The Many Benefits of High School Debate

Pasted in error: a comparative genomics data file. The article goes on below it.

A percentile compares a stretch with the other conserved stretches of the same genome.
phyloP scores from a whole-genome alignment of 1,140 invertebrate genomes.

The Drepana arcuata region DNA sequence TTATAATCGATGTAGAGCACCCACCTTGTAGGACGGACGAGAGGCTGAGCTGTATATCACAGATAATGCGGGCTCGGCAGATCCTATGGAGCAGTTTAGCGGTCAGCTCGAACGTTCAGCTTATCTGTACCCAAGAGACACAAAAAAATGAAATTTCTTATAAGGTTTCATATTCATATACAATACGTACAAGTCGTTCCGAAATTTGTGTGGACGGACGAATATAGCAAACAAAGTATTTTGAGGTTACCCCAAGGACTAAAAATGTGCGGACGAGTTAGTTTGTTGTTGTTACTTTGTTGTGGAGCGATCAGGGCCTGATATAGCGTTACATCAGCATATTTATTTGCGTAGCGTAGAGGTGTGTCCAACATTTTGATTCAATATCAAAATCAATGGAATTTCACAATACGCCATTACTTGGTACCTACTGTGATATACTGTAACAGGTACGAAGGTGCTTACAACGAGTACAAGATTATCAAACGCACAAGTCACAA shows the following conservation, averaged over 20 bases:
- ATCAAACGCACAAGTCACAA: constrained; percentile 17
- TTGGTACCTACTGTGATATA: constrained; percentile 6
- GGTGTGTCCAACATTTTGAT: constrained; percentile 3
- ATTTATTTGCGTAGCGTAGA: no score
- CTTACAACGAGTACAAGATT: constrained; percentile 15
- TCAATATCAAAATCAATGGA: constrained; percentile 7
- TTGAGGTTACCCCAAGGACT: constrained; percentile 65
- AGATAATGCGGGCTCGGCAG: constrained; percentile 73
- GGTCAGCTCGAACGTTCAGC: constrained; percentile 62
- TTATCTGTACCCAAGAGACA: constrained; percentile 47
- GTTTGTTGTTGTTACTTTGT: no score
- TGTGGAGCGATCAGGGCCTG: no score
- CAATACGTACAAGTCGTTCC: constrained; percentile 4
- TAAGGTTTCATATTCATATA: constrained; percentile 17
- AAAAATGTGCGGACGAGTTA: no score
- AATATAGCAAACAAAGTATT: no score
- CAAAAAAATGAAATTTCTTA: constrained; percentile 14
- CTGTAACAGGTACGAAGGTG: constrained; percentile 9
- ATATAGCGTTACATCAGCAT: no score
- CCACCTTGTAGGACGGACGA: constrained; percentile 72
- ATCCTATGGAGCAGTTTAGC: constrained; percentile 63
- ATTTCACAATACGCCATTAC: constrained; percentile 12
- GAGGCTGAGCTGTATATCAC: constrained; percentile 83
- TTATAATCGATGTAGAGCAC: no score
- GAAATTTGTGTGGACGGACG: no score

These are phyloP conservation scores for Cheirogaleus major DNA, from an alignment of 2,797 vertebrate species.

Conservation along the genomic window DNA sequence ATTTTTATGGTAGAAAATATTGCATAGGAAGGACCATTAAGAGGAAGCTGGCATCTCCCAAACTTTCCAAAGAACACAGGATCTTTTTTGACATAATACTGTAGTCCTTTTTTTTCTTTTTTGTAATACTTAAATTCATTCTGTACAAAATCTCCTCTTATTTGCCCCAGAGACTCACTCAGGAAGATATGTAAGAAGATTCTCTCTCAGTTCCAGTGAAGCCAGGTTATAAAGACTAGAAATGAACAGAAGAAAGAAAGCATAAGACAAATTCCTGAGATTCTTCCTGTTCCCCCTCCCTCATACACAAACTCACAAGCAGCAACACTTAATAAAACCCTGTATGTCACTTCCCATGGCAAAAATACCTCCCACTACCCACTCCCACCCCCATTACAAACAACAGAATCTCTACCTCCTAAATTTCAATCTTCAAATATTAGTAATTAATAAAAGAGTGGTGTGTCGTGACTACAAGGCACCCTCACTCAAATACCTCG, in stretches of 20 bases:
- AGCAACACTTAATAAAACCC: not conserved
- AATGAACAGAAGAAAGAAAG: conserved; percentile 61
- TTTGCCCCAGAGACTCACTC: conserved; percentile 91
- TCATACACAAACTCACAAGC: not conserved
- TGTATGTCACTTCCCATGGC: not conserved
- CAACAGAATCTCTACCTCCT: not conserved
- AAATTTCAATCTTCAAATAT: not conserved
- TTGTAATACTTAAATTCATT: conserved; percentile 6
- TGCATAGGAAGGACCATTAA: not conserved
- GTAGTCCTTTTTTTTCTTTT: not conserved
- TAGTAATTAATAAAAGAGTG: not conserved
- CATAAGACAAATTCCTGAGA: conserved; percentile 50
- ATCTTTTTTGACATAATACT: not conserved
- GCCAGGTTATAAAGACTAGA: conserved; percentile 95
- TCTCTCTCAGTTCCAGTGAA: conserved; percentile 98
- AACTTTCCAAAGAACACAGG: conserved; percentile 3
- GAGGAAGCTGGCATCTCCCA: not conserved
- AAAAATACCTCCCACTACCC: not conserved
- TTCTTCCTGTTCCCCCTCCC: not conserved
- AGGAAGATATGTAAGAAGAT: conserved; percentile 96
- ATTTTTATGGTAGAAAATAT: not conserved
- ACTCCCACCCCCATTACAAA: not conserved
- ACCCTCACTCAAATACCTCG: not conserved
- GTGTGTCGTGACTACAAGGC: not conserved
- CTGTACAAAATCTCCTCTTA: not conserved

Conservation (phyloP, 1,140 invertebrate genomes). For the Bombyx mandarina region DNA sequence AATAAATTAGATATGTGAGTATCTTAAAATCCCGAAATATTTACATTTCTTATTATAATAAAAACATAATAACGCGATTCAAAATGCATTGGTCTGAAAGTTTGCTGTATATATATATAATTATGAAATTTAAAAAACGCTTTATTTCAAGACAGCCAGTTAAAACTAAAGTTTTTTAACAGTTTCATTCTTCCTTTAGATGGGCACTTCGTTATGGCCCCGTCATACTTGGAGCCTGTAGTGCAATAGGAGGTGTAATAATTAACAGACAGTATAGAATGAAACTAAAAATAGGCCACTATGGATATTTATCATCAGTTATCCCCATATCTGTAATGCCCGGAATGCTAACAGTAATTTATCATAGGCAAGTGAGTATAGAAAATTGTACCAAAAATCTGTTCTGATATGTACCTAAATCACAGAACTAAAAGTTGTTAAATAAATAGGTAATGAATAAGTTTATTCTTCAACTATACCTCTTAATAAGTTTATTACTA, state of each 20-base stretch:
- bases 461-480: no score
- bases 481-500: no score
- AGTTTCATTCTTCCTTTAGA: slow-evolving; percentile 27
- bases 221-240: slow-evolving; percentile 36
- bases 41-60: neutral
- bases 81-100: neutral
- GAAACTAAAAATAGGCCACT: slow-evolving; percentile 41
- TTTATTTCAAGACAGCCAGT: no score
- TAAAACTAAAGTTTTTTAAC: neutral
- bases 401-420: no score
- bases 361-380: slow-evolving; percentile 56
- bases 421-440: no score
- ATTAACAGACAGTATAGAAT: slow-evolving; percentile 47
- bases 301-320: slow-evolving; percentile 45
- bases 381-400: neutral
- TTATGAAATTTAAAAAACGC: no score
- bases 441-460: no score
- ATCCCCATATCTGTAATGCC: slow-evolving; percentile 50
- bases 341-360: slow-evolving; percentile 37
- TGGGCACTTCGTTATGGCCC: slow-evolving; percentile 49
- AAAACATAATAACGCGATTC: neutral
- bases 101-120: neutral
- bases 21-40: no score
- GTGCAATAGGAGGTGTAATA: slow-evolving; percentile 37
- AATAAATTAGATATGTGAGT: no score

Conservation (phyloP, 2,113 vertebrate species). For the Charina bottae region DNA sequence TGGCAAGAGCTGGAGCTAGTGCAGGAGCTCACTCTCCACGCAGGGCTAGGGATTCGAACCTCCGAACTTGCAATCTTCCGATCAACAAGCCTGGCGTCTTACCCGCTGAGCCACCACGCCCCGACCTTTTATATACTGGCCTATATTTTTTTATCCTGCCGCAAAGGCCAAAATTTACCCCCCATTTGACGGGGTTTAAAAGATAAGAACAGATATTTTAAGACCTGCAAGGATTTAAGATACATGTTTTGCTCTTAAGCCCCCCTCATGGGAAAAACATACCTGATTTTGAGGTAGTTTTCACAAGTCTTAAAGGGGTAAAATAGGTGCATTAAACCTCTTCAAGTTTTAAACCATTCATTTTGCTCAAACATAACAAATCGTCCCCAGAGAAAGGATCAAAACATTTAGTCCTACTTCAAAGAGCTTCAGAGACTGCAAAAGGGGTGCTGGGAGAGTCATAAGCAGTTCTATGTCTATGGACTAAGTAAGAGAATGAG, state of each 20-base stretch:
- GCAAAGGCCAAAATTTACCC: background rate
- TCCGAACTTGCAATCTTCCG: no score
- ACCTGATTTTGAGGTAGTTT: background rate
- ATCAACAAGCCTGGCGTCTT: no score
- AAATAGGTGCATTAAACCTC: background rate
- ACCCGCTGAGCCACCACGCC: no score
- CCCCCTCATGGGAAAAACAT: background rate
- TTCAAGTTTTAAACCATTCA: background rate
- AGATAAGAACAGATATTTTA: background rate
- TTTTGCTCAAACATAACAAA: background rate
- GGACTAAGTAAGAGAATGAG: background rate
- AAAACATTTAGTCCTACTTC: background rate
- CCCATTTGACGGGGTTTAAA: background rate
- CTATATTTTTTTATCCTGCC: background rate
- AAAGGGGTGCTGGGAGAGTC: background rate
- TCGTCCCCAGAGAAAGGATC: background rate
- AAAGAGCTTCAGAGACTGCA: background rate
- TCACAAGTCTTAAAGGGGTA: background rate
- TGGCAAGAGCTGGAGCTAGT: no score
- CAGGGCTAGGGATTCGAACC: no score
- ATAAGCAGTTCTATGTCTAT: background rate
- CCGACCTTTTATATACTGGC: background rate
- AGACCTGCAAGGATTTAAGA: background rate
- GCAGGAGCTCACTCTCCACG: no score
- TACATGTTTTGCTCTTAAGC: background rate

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My personal literacy development has not always been easy. In grade school I struggled with dyslexia. Additionally my family moved several times and new school districts were teaching reading and writing using different methods. These difficulties have made grade school not nearly as central to my literacy development as most students. My high school career was much more influential in creating my literacy practices. More specifically my experience as a member of my high school debate team really influenced the literacy practices I use today. My high school debate team placed me in a literacy community unlike most high school students experience there I was taught more sophisticated literacy skills, enhanced discourse, social confidence and empowerment of ideas. As in every field debaters have their own terminology that helps to initiate members into the community. Knowing and manipulating the terminology made competitors very successful in and out of rounds. Many of the terms are also used in other sophisticated academic environments. Thus successful use of this terminology by high school student was regarded very highly by professionals and higher education recruiters. Common terms include: rhetoric paradigm inherency discourse workability stock issues A priori empirically status quo threshold brink counter intuitive topicality impacts A priori affirmative comparative advantage workability solvency hegemonic resolution rebuttal mutually exclusive On face value these words seem fairly common; however they are not common in an average high school student’s vocabulary. These “buzz” words were essential for the communication style expected in debate rounds but a few strategically placed words often dazzled most high school teachers. Additionally use of these terms also leads to a highly stylized and sophisticated organization pattern for argumentation. Primarily, focused on stock issues debaters used this format to write “cases” or policy briefs. The stock issues include significance, harms, inherency, topicality, and solvency. Commonly and crudely, the debate community refers to these issues using the acronym S.H.I.T.S. In designing a case all five elements need to be present. Frequently high school debaters refer to a chair analogy. The idea being if one of the legs is missing the chair falls. Using these five elements creates a very sophisticated argumentation style not typically used by the average person. The goal is to leave little room for doubt. The debater tells the audience how it fits into the topic area (topicality), why this policy is important (significance and harms), why now is the time to act, why the problem is not being addressed (inherency/ inherent barrier) and why your plan solves for the harms (solvency).

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